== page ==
2015 Data (Released 04/26/2016)

Financial State of Hawaii

Hawaii owes more than it owns
At -$28,500, Hawaii's “Taxpayer's Burden” ranks 45th out of the 50 states
Hawaii is among 40 “Sinkhole States” without enough assets to cover its debt
Elected officials have created a Taxpayer Burden, which is each taxpayer's share of state bills after its assets available have been tapped
TIA's Taxpayer Burden measurement incorporates both assets and liabilities, not just pension debt
Hawaii has only $5.7 billion of assets available to pay bills totaling $19.3 billion
To fill the $13.6 billion financial hole each Hawaii taxpayer would have to send $28,500 to the state
Because of a new accounting rule, Hawaii now has to report its pension debt on its balance sheet. As a result, the state's reported pension debt grew from $0 in 2014 to $5.8 billion in 2015. However, the state is still hiding $1.2 billion of pension debt from taxpayers.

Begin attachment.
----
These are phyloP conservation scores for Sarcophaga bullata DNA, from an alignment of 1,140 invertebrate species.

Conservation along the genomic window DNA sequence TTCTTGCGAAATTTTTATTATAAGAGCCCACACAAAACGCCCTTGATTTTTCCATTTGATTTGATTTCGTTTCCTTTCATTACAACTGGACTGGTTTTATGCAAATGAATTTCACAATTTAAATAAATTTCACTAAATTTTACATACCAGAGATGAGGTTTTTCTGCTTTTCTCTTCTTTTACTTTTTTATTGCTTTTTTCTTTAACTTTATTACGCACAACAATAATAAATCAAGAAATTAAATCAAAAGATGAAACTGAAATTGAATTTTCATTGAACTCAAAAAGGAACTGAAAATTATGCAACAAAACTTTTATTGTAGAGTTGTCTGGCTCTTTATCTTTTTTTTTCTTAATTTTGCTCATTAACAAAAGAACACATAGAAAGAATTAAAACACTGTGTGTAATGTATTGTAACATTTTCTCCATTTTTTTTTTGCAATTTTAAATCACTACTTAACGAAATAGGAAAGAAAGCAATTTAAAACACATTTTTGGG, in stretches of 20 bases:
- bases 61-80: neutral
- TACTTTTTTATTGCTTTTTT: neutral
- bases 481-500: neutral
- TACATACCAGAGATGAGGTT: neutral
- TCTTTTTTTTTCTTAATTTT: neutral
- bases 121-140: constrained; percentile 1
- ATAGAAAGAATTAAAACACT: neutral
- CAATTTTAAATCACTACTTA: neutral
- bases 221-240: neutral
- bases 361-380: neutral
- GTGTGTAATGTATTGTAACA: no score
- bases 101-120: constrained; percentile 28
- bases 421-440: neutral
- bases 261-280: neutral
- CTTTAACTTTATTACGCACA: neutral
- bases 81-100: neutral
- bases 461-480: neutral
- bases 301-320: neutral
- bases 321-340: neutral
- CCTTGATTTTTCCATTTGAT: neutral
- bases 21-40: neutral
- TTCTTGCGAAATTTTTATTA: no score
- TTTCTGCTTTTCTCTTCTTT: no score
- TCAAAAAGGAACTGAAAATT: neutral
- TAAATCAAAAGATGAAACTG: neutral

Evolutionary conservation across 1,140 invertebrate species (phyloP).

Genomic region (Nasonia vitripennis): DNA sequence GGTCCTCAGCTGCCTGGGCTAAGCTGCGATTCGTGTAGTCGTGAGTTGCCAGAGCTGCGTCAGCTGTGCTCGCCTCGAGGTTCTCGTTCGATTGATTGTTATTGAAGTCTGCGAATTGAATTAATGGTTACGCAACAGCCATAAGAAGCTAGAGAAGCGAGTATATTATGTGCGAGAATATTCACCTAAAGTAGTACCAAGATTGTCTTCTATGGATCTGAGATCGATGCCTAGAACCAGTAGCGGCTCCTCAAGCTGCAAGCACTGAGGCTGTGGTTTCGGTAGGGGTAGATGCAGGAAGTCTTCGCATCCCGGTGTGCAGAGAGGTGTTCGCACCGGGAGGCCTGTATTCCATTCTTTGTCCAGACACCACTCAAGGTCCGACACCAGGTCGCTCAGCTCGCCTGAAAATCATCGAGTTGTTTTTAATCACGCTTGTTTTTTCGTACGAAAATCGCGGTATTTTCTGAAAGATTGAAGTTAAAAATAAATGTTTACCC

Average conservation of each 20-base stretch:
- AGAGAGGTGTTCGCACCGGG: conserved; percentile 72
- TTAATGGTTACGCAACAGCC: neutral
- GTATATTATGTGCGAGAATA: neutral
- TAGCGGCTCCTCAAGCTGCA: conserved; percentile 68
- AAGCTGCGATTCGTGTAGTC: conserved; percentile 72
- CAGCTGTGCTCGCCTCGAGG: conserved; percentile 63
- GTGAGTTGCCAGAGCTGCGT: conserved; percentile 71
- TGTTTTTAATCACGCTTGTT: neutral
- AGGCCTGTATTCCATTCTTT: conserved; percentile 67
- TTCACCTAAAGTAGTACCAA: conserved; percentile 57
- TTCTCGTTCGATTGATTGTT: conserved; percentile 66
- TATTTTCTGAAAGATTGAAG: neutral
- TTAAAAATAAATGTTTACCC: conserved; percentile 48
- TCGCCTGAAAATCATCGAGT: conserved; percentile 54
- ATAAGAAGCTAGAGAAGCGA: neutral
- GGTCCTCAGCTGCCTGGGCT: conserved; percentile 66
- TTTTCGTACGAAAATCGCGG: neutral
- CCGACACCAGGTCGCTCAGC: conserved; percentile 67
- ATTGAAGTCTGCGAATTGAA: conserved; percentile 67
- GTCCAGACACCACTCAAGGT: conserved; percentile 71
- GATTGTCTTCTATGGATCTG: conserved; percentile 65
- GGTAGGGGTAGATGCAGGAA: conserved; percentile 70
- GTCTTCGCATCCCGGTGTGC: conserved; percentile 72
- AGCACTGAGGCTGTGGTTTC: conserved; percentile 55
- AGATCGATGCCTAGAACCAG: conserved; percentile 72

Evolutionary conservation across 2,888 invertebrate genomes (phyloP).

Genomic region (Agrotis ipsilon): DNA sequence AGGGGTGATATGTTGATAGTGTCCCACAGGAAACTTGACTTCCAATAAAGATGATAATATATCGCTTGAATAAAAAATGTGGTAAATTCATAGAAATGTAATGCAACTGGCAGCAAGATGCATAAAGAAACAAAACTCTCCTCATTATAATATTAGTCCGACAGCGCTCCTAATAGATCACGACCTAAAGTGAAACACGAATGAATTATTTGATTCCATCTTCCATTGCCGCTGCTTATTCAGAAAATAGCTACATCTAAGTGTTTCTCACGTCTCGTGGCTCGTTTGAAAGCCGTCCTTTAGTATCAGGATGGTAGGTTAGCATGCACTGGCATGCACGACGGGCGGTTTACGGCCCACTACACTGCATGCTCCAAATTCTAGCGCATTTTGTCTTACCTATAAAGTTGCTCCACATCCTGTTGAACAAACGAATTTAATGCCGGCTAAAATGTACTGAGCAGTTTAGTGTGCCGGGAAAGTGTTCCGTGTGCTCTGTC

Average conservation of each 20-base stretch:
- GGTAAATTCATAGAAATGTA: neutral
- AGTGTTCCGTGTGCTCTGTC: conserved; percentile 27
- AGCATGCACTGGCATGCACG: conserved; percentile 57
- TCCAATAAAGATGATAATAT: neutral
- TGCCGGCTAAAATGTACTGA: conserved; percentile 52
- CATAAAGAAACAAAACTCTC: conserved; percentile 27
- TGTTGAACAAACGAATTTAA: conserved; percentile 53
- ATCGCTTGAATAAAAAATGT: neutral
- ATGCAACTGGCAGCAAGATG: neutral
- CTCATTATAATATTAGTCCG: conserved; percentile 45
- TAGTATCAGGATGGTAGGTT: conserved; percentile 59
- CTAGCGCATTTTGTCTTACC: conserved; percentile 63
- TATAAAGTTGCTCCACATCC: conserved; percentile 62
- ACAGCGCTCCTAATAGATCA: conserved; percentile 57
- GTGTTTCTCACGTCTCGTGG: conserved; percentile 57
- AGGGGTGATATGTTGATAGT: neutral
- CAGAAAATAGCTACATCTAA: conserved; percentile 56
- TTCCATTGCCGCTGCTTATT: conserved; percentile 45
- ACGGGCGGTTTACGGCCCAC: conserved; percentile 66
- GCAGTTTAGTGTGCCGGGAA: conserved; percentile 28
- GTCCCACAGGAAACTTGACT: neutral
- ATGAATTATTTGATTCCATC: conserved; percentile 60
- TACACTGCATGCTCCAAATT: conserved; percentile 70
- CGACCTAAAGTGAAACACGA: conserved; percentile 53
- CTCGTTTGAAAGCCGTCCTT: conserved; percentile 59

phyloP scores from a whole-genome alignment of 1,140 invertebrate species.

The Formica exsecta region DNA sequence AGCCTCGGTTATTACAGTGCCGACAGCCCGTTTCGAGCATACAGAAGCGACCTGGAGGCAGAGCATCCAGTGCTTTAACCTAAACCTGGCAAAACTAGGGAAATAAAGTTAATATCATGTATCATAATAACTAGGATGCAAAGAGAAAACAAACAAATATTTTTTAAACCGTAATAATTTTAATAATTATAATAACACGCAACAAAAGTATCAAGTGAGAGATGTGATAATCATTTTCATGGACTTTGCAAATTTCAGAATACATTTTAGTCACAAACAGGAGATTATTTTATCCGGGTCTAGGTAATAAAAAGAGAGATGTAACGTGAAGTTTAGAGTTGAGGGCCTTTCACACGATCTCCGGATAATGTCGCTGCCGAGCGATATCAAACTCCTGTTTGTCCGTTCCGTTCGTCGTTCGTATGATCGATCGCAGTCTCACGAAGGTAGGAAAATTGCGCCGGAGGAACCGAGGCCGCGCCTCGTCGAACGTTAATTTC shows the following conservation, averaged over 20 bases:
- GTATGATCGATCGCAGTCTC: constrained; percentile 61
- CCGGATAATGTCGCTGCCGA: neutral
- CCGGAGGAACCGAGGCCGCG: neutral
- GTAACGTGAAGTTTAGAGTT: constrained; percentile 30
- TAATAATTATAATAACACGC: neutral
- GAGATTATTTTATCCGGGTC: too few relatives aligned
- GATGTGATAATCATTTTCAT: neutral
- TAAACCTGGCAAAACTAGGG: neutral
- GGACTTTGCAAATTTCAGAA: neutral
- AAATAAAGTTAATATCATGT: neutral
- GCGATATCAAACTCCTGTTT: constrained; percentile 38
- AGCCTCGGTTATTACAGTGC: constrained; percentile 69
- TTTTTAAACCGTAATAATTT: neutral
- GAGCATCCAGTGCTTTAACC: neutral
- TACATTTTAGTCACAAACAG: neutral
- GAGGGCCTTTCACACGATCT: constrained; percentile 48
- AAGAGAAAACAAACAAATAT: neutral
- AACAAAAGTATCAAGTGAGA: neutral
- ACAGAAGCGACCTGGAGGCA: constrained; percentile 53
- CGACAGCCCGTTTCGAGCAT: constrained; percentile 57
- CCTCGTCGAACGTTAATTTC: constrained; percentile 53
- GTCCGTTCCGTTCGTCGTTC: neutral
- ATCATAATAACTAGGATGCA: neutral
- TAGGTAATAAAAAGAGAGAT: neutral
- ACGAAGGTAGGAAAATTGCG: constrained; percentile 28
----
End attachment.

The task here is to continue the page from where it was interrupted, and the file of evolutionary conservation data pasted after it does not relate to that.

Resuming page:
The state's financial report was released 183 days after its fiscal year end, which is considered untimely according to the 180 day goal

Prior Years' TIA Data

2014 Financial State of Hawaii

2013 Financial State of Hawaii

Other Resources

Hawaii Comprehensive Annual Financial Reports

Publishing Entity: Department of Accounting and General Services

Hawai‘i as a Sinkhole State; Maui’s Sugar Ditch Kids; Neal Conan; Common Ground Dance Festival


Hawaii and Alaska are often viewed as having a lot in common, they’re far from the mainland and now they are also far from each other financially. A report out today shows Alaska with a $52,000 surplus for each of its taxpayers while Hawaii taxpayers shoulder a burden of $28,000. That’s one of the comparisons drawn from the State Data Lab, a project of Truth in Accounting. Its founder and CEO is CPA Sheila Weinberg and when we talked early today, I asked why they call Hawaii a sinkhole state